Algebraic Analysis notes Lecture 2 (9 Jan 2019)

Lecture 1 notes here.

Recall that in algebraic topology, we construct homotopy invariants, e.g. homology. Homology measures “global” topology, but its not very sensitive to local structure.

However, Poincare noticed that if X is a closed oriented manifold of real dimension n, then dim H_k(X, \mathbb R) = dim H_{n-k} (X, \mathbb R).

Poincare Duality: Let X be an orientable manifold of dimension n. Then there exists natural isomorphisms
[X] \cap - \colon H_K(X, \mathbb Z) \rightarrow H_c^{n-k} (X, \mathbb Z)
where [X] is the fundamental class.

Theorem: Let X be a smooth complex affine variety of complex dimension n. Then X has homotopy type of a CW complex of real dimension n. In particular, H_k(X, \mathbb Z) = 0 for k>n.

Proof idea: Morse Theory

Definition: Let X be a manifold. A smooth function f \colon X \rightarrow \mathbb R is Morse if

  • for any real number s, f^{-1}((-\infty, s]) \subseteq X is compact,
  • every critical point of f is non-degenerate

Recall, a point x in X is a critical point of f if df \mid_x = 0, and a critical point is non-degenerate if the Hessian (symmetric bilinear form on T_x X defined by second partials) is non-degenerate. The index of a non-degenerate critical point is the number of negative eigenvalues of the Hessian.

Example: consider the “height” function on an upright torus,

it has four critical points, depicted below

Note that d has index 0, c has index 1, b has index 1, and a has index 2.

Theorem: Let f \colon X \rightarrow \mathbb R be a Morse function. Then X has the homotopy type of a CW complex with one cell for each critical point, and each cell has dimension equal to the index of the corresponding critical point.

So in the torus example, you think of building the CW complex by starting at the bottom, you start with a 0-cell. As you scan up, you have a disk, which is still homotopic to a point. Then when you reach c, you have to introduce a 1-cell, and it something like a basket with a handle. Then when you reach b, you have to add another 1-cell, and at a you add the 2-cell. This will give you a CW complex that looks like the standard way to build a torus by identifying sides of a square.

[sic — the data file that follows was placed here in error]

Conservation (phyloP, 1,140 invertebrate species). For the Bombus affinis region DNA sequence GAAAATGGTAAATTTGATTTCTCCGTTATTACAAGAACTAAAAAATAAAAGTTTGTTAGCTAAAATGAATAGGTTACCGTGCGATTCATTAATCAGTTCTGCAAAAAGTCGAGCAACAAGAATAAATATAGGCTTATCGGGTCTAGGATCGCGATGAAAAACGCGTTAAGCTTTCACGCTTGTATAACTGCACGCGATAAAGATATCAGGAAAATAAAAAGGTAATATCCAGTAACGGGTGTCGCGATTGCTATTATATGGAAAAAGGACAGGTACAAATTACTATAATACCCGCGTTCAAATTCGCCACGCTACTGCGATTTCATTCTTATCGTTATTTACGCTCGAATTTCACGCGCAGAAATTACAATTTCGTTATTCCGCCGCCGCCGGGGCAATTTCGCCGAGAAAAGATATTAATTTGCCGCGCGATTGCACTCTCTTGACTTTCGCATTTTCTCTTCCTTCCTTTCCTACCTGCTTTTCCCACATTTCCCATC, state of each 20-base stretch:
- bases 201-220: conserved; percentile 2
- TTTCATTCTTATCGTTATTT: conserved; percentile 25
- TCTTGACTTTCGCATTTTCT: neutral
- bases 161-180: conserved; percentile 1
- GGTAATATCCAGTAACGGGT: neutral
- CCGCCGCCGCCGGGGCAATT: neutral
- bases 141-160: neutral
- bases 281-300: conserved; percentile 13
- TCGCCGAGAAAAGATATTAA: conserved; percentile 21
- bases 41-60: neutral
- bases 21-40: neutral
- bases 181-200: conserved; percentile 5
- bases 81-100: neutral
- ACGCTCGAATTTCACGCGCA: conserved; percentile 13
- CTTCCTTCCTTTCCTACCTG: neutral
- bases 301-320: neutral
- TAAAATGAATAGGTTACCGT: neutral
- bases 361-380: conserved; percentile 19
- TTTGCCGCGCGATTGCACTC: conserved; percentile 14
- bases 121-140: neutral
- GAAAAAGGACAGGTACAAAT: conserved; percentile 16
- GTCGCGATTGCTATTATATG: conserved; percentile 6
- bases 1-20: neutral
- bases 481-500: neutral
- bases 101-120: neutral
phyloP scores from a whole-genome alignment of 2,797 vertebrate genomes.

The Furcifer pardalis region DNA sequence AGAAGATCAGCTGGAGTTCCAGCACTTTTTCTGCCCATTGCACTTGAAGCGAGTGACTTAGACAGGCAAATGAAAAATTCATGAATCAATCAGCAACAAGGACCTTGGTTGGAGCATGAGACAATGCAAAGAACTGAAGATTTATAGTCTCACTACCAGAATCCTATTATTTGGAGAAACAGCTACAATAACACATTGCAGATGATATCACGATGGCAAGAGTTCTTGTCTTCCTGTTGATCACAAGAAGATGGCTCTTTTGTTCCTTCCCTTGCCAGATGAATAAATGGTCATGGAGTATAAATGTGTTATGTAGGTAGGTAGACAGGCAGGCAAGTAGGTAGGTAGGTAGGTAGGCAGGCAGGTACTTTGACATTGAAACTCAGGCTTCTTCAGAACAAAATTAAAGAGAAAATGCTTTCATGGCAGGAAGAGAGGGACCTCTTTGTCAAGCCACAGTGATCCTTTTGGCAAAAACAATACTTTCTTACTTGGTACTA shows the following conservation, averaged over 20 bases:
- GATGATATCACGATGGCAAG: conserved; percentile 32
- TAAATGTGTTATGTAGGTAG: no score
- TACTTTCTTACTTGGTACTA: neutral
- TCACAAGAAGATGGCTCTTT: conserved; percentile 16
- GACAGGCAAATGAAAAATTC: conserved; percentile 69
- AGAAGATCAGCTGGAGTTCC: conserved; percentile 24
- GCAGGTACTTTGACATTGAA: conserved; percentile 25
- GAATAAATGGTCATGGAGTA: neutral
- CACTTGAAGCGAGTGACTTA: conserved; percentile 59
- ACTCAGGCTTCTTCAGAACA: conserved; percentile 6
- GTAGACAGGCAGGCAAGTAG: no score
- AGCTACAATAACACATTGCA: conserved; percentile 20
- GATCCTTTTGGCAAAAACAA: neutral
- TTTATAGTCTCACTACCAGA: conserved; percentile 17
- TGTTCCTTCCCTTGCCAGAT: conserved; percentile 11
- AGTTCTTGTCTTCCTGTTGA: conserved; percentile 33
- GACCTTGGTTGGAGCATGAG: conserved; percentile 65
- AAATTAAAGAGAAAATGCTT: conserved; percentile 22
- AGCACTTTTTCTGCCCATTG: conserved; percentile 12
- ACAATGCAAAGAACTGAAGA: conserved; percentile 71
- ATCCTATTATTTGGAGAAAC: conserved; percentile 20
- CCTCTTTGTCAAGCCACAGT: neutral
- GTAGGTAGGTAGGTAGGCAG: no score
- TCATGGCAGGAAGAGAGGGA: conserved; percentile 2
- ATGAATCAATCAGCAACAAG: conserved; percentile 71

Lemma: Let X \subset \mathbb R^N be a manifold. For y in \mathbb R^N, the function f_y \colon X \to \mathbb R given by sending a point x to ||x-y||^2 is Morse.

proof: Note df_y |_x (u) = 2<x-y, u> For any tangent vector u in T_x X. So x is a critical point of f_y iff x-y is perpendicular to T_x X. Let Z = \{(x,y) \in X \times \mathbb R^N \mid x-y \bot T_x X\}. Let p \colon Z \rightarrow X and q \colon Z \rightarrow \mathbb R^N be the projection maps. Note: p realizes Z as the orthogonal complement to the bundle TX in T \mathbb R^N|_x. Then dim Z = n + N – n = N. Now consider q \colon Z \rightarrow \mathbb R^N, and notice the domain and codomain have the same dimension. q is submersive at (x,y) iff q is immersive at (x,y).

claim: q is immersive at (x,y) in Z iff the critical point x of f_y is non-degenerate.

proof: q is immersive at (x,y) iff for any u \in T_x X, (u,0) \notin T_{(x,y)} Z. We can express Z as the zero-set of

\sigma \colon X \times \mathbb R^N \rightarrow p^* T^* X
(x,y) \mapsto (TX \rightarrow \mathbb R)
u \mapsto df_y(x)(u) = 2<x-y, u>

In local coordinates {x_i} on X near x,

\sigma(x,y) = \sum^n \frac{\partial f_y}{\partial x_i}|_x dx_i

Let \{y_\alpha\}_{\alpha =1}^N be coordinates on $\mathbb R^N$. For u \in T_xX and v \in T_y \mathbb R^N, let u = \sum^n u_i \frac{\partial}{\partial x_i}, and v = \sum^N v_\alpha \frac{\partial}{\partial y_\alpha}.

(u,v) \in T_{(x,y)} Z \Leftrightarrow 0 = (d\sigma(u,v))_i = \sum_j u_j \frac{\partial^2 f_y}{\partial x_j \partial x_i} +\sum_\alpha v_\alpha \frac{\partial^2f_y}{\partial y_\alpha \partial x_i}

which gives

(u,0) \in T_{(x,y)} Z \Leftrightarrow 0 = \sum_j u_j \frac{\partial^2 f_y}{\partial x_j \partial x_i}, and this somehow gives what we wanted.

Lemma: For X \subseteq \mathbb C^n smooth algebraic variety and f_y \colon X \rightarrow \mathbb R defined by the standard Euclidean scalar product on \mathbb C^n, the index of f_y is less than or equal to n at every critical point.

proof: Let x be a critical point of f_y, let u,v \in T_x X. Consider u,v extending to vector fields on X near x.

Hess_x f_y (u,v) = \nabla_v (d f_y |_x (u) = \nabla_v (2<x-y,v>)
= 2 <v,u> + 2 <x-y, \nabla_v u>

If we could diagonalize Q(u,v) = <x-y, \nabla_v u> in an orthonormal basis with respect to <,>, then we can calculate eigenvalues.

Lecture 3 notes here

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